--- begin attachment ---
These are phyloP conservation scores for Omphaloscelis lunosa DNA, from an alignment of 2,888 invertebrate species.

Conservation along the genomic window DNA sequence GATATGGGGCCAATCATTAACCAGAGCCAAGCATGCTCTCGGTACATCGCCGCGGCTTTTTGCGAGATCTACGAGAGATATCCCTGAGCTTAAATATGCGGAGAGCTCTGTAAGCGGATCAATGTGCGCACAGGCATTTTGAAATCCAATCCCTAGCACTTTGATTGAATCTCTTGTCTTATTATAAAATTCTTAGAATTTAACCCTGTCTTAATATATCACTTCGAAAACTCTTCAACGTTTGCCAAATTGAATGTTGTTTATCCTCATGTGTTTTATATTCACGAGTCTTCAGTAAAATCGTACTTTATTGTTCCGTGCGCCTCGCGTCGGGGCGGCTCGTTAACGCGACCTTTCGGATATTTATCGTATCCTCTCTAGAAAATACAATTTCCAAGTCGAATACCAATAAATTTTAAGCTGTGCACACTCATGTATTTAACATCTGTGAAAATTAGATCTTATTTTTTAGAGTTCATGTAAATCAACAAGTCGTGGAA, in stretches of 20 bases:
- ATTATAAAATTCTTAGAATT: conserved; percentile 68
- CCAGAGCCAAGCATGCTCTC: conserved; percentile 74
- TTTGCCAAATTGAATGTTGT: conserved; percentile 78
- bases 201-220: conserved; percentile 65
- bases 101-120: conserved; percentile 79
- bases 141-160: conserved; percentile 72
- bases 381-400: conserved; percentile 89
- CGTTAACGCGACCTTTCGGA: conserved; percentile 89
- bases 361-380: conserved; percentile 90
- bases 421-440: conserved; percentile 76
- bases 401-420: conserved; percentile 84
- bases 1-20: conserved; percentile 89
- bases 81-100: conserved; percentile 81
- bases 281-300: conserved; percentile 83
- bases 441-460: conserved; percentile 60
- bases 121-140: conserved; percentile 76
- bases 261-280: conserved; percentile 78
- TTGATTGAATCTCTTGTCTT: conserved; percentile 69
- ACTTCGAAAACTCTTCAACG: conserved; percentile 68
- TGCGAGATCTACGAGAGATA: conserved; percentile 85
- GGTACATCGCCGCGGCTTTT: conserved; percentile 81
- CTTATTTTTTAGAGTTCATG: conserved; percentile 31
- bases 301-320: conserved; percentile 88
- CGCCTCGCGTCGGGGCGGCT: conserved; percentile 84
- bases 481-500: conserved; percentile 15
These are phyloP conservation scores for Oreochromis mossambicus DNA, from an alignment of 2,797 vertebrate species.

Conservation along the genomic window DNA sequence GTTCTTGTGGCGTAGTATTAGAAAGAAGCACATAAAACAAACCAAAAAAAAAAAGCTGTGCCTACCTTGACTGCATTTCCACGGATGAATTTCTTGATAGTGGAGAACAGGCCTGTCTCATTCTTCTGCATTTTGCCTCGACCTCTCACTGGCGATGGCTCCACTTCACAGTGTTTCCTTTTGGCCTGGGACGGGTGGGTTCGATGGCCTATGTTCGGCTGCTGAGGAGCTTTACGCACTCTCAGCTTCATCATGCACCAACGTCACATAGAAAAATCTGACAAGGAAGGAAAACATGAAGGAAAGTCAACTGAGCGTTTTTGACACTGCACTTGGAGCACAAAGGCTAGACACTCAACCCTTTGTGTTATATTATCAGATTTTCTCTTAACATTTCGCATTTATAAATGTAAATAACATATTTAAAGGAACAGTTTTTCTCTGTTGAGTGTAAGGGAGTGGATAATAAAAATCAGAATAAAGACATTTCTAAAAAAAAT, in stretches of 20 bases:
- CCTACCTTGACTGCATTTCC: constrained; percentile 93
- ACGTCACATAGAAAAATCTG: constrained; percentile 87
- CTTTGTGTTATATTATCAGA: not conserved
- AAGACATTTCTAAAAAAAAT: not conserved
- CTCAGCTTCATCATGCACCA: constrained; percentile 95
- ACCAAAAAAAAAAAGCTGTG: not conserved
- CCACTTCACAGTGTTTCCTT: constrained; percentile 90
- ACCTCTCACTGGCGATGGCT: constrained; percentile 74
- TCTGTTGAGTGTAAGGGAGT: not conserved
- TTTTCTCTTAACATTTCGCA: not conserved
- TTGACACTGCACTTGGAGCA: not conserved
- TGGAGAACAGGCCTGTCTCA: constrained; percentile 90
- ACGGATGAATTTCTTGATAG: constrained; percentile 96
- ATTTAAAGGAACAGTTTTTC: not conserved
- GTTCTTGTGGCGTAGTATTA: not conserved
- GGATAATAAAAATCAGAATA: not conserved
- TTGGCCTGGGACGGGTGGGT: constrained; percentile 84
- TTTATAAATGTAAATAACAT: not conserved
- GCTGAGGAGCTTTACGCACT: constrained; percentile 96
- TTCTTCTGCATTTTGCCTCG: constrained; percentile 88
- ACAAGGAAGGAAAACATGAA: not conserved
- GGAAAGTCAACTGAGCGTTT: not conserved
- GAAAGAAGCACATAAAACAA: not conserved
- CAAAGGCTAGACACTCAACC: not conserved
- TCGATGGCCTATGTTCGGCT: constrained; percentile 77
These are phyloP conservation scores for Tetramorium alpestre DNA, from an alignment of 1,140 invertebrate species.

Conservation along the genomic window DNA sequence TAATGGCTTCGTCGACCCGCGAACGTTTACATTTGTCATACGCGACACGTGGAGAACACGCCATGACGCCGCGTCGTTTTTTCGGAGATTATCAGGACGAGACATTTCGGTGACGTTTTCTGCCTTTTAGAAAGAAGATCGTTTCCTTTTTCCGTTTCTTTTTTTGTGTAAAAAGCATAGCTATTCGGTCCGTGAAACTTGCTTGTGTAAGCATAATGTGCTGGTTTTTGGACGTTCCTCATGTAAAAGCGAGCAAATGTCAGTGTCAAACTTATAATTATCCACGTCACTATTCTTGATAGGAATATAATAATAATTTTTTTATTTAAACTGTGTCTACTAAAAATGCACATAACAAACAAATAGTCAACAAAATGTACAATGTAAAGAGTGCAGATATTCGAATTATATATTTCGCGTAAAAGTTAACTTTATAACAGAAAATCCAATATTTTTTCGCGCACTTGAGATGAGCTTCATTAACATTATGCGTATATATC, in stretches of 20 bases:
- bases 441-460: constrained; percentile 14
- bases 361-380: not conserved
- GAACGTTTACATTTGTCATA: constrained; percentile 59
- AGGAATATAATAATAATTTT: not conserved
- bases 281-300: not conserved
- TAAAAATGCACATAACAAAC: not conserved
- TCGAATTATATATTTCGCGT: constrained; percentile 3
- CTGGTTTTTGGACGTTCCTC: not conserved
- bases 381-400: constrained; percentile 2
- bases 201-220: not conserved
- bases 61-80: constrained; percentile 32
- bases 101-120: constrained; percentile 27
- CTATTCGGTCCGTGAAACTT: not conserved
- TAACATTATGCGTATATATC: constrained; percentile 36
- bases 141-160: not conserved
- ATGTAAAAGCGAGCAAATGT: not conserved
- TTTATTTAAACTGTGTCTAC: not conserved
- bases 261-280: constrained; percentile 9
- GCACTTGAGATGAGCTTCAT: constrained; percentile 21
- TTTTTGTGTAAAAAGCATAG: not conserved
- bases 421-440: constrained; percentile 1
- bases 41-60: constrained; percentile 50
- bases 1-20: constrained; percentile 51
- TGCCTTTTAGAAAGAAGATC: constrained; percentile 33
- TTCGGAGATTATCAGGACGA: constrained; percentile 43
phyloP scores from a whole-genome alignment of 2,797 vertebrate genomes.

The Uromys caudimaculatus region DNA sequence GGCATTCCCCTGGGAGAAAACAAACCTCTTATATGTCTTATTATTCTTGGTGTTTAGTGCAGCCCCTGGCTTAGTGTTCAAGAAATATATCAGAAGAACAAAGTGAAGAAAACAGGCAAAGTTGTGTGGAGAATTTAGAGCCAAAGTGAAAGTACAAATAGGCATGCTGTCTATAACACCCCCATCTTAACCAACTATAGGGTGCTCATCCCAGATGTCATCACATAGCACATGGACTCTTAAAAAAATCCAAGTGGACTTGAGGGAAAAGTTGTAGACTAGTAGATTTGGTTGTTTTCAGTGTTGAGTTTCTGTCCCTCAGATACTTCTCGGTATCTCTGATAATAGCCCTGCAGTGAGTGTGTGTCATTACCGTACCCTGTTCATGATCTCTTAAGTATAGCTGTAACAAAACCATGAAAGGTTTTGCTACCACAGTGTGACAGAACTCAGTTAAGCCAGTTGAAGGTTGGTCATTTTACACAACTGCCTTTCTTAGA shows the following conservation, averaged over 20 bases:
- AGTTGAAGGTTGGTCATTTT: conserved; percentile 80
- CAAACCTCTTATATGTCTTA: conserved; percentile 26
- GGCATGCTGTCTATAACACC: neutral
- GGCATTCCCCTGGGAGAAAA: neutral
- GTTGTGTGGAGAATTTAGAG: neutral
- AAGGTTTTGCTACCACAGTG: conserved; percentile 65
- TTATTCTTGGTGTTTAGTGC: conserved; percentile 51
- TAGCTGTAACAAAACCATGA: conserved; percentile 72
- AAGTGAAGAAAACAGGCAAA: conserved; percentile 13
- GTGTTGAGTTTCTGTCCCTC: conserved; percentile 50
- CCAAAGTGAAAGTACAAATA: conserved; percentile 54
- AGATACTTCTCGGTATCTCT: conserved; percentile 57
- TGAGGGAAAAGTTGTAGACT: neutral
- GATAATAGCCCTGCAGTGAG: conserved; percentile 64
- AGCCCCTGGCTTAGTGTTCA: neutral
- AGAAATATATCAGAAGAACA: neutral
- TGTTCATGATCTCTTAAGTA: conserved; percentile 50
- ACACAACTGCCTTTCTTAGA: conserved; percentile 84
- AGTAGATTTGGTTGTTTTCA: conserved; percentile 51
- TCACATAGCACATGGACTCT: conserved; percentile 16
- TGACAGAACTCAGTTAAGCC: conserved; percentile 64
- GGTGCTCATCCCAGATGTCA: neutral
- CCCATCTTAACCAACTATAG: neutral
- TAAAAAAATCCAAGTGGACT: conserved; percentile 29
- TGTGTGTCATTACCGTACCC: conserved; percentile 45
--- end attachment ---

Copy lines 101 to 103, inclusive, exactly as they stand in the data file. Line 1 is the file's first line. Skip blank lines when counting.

- ACACAACTGCCTTTCTTAGA: conserved; percentile 84
- AGTAGATTTGGTTGTTTTCA: conserved; percentile 51
- TCACATAGCACATGGACTCT: conserved; percentile 16